What is Treatment Resistance in Mental Illness?
As we work to break the stigma surrounding mental health, it is important to recognize a mental illness that is rarely talked about: chronic treatment resistance. Chronic treatment resistance in mental health is essentially when a patient does not respond to proper dosage and duration of prescribed medication at least two times. For example, if a client with depression is prescribed a common medication such as sertraline and sees no difference in symptoms for an extended amount of time, then tries another medication such as citalopram for another extended amount of time and still fails to see improvement, that patient may have chronic treatment resistance.
1. Treatment Resistant Depression Is Common
The National Center for Biotechnology Information (NCBI) reported that one third of depression patients experience treatment resistance. Millions of people suffer from depression every year and billions of dollars are spent by the United States on depression treatment and research. Those who do have treatment resistant depression are more likely to succumb to the mental illness as they are not able to respond to treatment. Therefore, that one third of patients have increased disability, cost, suffering and suicide rates.
2. You May Not Actually Have Chronic Treatment Resistance
Clinicians may not be able to diagnose a patient 100% accurately given every person’s unique genetic make-up and response to medication. According to NCBI, “Patients with TRD are not so much treatment-‘resistant,’ but rather, the heterogeneity of the condition ‘depression’ implies that patients are not receiving treatments that are matched to their individual diathesis.” In simpler terms, because depression is so unique to every person that struggles with it, it can be hard to pinpoint the exact medication, dosage and duration that will cure the patient’s symptoms. However, this does not mean that those with treatment resistant depression are falsely diagnosed, the above information is just a theory in scientific research studies.
3. There is a Scale Clinicians Use to Determine Treatment Resistance
The “scale” is essentially a threshold or percentage of severity or improvement in which a clinician determines if a patient has chronic treatment resistant mental illness. Since research of treatment resistance began, several models have emerged as a way to determine a patient’s treatment resistance. More recently, the trial and failure of two adequate medication routes is what determines a patient is treatment resistant.
How to Determine Treatment Resistance in Mental Illness
If a person is experiencing the same or higher percentage of depression symptoms after the trials, it is likely they have treatment-resistant depression. If a person experiences lower rates of symptoms with higher improvement levels, that person likely has found the right treatment plan for them and would not be categorized as treatment resistant, even after the second medication trial. NCBI states “In major depression and in generalized anxiety disorder, response is usually defined as a 50% decrease in symptom severity (but it has also been defined as a 25% decrease in patient selection for trials focusing on treatment resistant depression).” Other mental illnesses such as schizophrenia and OCD have lower symptom severity percentages.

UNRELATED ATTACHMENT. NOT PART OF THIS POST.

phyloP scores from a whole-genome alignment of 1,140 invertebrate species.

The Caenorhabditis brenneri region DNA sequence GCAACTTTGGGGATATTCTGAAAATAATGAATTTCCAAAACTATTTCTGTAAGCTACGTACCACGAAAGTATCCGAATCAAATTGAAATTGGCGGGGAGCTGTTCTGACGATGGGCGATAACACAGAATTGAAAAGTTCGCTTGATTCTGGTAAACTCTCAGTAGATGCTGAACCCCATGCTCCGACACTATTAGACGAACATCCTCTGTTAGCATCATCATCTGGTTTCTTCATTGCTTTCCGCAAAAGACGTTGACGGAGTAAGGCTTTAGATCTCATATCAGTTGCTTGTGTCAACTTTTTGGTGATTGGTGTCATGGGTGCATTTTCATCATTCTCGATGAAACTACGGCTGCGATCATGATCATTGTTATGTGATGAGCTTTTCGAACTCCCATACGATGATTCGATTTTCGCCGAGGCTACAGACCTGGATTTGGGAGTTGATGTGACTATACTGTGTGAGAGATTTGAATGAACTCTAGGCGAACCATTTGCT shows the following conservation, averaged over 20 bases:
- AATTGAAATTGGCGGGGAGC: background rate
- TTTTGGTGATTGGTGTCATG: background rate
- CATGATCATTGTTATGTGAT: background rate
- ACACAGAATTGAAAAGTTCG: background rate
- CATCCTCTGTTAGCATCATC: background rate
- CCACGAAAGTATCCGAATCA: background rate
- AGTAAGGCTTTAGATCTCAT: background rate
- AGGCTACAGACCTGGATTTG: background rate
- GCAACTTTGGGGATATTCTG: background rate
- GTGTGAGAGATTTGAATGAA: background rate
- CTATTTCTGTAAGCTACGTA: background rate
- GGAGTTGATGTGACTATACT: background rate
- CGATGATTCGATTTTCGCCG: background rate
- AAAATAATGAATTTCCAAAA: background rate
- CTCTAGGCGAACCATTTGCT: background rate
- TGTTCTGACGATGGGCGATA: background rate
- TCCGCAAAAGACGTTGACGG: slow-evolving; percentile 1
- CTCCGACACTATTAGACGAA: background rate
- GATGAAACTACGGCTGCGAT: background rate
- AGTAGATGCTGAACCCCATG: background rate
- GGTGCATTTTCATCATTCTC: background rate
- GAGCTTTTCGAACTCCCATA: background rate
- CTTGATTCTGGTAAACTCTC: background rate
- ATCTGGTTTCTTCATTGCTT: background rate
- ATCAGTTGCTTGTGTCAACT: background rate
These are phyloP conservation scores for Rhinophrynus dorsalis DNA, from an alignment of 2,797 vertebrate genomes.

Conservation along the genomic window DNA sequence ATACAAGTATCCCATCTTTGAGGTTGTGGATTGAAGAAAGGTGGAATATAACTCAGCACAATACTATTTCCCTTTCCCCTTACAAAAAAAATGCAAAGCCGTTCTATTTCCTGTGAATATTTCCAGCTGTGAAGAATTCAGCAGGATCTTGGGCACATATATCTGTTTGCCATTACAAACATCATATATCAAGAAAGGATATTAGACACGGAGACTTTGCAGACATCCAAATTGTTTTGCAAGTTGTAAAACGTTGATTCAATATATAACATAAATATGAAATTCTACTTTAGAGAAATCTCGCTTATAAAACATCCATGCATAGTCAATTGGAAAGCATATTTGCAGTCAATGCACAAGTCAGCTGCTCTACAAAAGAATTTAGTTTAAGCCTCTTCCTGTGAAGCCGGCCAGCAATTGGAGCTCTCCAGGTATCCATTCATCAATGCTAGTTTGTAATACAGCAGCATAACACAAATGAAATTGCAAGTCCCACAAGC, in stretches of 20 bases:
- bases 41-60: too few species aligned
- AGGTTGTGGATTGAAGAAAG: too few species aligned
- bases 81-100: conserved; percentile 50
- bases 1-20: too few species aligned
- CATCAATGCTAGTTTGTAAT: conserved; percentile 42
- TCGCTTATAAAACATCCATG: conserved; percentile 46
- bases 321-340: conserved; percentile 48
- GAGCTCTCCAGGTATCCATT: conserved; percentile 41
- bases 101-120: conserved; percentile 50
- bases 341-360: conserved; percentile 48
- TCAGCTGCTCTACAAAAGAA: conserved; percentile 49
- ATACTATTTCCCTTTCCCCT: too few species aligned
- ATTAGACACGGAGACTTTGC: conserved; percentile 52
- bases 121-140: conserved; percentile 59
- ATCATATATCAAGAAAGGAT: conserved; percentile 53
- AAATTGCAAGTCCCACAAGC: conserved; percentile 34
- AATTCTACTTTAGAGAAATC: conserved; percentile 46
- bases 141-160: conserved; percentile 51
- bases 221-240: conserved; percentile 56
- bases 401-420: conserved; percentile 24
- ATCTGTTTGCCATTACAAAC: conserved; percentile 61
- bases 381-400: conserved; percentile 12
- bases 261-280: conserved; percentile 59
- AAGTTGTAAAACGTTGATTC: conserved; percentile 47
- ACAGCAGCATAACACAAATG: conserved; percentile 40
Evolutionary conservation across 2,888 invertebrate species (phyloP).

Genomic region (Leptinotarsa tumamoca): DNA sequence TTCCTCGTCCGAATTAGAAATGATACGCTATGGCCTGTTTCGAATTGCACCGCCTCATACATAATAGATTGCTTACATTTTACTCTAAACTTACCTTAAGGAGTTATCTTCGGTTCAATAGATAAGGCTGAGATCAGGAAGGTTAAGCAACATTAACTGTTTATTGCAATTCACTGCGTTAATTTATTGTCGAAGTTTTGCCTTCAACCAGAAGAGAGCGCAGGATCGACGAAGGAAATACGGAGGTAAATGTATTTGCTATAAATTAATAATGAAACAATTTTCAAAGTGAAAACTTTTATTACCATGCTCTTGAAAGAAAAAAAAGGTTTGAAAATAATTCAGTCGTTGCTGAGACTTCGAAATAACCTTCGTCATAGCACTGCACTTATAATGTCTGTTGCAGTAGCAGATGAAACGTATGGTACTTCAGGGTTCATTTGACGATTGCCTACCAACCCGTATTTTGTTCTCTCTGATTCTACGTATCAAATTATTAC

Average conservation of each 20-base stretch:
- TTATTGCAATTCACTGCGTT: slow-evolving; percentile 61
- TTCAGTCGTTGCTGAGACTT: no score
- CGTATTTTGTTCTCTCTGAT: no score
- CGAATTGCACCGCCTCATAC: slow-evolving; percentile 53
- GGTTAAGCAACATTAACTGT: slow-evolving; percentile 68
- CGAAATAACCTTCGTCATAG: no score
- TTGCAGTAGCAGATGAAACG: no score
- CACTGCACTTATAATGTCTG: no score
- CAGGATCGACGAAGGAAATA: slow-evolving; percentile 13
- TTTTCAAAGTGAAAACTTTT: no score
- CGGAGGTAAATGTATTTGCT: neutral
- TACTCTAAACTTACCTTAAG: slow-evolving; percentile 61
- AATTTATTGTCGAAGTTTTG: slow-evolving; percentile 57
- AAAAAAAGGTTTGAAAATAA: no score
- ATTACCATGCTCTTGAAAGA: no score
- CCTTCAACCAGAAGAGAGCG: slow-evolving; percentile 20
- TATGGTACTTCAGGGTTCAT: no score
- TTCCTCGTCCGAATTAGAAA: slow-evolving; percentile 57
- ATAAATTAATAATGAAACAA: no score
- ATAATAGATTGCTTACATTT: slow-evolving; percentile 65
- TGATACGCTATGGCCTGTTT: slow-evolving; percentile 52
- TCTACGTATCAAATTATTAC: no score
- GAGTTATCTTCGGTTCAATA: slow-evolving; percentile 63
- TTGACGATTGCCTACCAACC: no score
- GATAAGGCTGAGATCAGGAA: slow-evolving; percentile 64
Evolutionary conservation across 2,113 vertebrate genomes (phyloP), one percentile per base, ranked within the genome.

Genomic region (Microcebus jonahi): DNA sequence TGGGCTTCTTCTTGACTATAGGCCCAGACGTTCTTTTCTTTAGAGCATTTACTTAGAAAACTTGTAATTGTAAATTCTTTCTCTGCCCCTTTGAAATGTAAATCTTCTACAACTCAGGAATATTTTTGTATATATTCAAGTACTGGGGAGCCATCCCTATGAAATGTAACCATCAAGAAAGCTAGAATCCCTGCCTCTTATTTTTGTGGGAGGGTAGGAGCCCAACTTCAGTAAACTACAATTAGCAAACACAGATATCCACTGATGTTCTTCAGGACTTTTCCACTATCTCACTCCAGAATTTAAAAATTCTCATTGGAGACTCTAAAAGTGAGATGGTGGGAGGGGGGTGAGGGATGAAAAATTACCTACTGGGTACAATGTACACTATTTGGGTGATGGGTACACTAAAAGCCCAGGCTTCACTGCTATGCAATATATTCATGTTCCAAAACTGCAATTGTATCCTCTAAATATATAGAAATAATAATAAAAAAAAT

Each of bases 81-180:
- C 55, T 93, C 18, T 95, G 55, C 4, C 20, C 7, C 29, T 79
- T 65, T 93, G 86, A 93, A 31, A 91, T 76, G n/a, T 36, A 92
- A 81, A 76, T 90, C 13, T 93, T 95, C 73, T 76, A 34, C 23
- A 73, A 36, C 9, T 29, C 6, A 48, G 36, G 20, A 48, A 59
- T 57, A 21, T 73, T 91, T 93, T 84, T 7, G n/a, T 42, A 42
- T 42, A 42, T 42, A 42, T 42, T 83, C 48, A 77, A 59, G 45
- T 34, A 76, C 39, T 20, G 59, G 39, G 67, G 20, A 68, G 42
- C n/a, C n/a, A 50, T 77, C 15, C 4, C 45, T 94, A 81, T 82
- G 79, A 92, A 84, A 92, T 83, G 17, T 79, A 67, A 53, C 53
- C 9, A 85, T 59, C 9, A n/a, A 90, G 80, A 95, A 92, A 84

4. There’s Plenty of Ways to Help Someone With Treatment Resistant Mental Illness
The most common and also simplest way to help manage symptoms in those with treatment resistant mental illness is therapy with a certified mental health professional. Counselors are trained to get to the root of the problem and make patients feel safe, heard and valued. For those that feel isolated or alone in their depression can find great benefit in having a constant (like a counselor) in their corner. Additional medications can also help those who have treatment resistant mental illness by addressing other, maybe milder symptoms; this is called augmentation. Augmentation usually does not include adding another antidepressant to a patient’s routine. Instead, it can be specific medications for bodily issues such as thyroid hormone levels which can affect a person’s mood. Other methods can be a bit more intense.
Electroconvulsive therapy, or shock therapy, can sound scary to some people based on previously established stigmas from pop culture. However, over half of electroconvulsive therapy patients benefited or saw immediate improvement using this method, according to the Consortium for Research in ECT.
If you or someone you know is not responding to proper medication trials, or have been diagnosed already with treatment resistant mental illness, On Demand Counseling can help. Our licensed mental health professionals will work with you to feel happy and healthy again. With locations across Northeast Ohio, ODC is easily accessible and provides a multitude of programs and services for every individual’s needs.